In the movie, “Life as a House” a divorced man who is also estranged from his son lies in the hospital room. The nurse touches his forehead briefly and he sighs deeply.
“I haven’t been touched in years,” the sick man says.
The nurse thinks about it a little and then softly strokes his forehead and face for just a moment. He sighs again and takes hold of her hand. She backs up in alarm.
“I’m sorry,” she said, acknowledging that she (they) had crossed a boundary in some way. She left quickly.
The scene resonated with me because within the last year I’ve gotten bolder about touching people’s faces. When they lay sick in the hospital, I place my palm on their foreheads like I’m taking their temperature. At a time of grief, when I’m hugging someone, I’ll sometimes pat her cheek or the back of his head.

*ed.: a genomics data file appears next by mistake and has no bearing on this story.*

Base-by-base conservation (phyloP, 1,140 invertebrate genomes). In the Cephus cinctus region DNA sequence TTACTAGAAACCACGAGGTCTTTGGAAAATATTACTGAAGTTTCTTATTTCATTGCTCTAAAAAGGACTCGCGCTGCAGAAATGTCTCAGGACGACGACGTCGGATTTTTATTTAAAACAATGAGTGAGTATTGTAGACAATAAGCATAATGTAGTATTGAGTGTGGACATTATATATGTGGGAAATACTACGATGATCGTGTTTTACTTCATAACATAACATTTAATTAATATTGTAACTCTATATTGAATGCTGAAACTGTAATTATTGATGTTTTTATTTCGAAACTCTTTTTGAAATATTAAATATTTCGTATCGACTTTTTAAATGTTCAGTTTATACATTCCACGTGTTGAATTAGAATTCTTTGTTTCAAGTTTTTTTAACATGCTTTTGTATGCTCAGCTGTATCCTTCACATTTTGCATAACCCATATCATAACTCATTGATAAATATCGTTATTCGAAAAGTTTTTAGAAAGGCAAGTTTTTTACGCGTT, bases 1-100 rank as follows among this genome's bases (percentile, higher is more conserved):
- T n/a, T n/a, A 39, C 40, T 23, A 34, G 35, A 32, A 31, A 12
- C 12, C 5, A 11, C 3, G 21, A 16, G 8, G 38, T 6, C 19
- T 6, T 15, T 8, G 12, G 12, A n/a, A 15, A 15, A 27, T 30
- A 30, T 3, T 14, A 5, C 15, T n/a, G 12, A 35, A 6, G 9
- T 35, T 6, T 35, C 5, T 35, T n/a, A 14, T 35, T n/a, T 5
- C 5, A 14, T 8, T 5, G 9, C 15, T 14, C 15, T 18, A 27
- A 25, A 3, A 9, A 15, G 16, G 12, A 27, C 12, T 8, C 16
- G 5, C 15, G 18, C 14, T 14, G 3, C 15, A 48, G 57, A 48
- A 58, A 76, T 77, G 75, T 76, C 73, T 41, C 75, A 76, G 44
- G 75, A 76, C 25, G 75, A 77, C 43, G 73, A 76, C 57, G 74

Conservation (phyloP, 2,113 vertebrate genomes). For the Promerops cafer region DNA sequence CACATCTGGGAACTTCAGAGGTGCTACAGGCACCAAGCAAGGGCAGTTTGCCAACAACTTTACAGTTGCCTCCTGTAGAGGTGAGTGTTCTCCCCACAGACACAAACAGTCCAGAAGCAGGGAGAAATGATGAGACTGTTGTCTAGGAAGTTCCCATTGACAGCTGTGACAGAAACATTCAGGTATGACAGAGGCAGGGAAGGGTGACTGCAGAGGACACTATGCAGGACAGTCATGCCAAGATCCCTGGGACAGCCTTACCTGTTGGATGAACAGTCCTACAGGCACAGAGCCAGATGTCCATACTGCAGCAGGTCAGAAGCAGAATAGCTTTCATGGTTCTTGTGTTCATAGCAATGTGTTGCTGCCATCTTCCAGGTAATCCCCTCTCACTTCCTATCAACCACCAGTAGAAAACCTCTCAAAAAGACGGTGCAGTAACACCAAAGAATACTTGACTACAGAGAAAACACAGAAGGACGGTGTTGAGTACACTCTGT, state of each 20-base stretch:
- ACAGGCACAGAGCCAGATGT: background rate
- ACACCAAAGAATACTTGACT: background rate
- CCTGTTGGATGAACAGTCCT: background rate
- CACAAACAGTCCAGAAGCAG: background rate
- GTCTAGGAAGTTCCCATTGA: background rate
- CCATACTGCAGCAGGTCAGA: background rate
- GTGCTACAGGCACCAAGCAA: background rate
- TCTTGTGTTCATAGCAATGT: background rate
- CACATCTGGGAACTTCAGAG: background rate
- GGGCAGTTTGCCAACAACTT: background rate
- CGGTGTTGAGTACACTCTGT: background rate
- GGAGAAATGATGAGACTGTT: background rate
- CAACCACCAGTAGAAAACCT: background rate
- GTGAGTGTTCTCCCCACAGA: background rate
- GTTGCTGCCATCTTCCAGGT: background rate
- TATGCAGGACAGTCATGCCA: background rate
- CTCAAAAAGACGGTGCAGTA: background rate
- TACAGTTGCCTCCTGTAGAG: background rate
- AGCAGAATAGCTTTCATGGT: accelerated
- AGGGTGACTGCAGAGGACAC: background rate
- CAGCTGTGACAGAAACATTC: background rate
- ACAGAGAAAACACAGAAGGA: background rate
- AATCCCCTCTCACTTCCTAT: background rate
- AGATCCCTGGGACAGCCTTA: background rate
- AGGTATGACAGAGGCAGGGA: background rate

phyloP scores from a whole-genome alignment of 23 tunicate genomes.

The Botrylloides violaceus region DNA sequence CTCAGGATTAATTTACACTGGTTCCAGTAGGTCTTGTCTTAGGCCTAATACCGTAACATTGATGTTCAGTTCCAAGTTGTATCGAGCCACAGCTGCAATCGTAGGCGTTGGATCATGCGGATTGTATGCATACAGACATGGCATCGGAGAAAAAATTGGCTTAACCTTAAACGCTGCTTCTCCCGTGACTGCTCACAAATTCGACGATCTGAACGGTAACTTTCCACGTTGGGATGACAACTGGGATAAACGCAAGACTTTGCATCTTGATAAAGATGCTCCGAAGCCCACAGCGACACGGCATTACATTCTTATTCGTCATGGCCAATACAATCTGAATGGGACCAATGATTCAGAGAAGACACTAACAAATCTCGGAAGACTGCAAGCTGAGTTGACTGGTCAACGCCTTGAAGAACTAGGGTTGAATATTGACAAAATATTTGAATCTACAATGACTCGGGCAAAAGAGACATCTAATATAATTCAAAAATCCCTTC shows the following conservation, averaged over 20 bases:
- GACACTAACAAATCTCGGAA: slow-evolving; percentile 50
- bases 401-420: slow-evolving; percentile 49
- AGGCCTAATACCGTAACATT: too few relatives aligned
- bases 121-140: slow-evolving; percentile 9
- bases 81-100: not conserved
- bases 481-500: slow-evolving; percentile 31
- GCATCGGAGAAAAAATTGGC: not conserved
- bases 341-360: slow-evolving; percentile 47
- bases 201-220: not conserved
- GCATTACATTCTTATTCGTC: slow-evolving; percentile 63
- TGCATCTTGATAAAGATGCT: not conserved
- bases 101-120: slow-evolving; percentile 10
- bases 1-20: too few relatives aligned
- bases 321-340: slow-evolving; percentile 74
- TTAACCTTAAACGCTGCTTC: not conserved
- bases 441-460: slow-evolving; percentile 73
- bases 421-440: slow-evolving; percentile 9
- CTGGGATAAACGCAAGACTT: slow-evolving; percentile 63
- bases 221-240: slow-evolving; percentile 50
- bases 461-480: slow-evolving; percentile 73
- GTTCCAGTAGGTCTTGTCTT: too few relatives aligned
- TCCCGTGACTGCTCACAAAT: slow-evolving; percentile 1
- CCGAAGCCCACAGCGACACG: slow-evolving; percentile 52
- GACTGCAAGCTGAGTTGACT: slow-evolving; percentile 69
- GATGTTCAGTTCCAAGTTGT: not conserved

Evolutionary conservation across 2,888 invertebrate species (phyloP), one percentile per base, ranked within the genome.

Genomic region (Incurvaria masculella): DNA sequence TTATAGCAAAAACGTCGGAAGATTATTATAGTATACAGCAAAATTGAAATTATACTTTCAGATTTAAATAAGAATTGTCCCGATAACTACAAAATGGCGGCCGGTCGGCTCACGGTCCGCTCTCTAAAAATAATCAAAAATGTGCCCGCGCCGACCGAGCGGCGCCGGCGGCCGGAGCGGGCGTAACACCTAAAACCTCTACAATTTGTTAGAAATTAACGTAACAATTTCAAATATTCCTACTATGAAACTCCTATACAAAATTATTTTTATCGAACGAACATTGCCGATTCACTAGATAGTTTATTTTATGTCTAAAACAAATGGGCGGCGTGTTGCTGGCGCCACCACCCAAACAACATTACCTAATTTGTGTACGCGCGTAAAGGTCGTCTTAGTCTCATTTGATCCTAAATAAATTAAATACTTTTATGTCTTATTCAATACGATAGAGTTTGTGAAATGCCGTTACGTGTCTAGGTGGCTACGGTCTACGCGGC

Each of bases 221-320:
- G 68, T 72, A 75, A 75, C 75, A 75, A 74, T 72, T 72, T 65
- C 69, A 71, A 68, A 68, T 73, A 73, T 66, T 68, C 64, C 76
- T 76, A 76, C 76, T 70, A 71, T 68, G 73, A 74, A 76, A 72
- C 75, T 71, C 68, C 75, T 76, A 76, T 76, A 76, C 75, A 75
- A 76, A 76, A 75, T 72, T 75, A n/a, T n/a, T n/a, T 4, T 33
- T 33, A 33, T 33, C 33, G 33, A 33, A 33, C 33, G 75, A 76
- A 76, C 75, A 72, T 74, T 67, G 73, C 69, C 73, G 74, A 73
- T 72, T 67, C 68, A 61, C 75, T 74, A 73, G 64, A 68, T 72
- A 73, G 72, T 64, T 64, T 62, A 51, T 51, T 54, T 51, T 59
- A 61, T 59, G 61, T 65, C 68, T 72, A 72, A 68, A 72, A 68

Another time, I was on my knees in front of a woman sitting in a hospital waiting room while her son was fighting for his life. I held her hand and placed my forehead on it.
It’s intimate without being too invasive. I don’t do it often or lightly and I try to gauge how the person takes it. It has never been easy trying to find that balance between offering tender support and crossing the line of appropriateness.
Face and head touching is quite powerful. I think that’s why people open up to their barbers and hairdressers. In church we use it for baptism and anointing. The Pentecostals touch the people on the forehead so they’ll be “slain in the spirit.”
I don’t believe in that Pentecostal practice, but I wonder if that isn’t what the scripture is getting at when it speaks of laying hands on someone. There really is something about physical touch that brings one’s spirit close to another.
Face touching is my way of reaching past the loneliness, especially during times of great sickness or distress.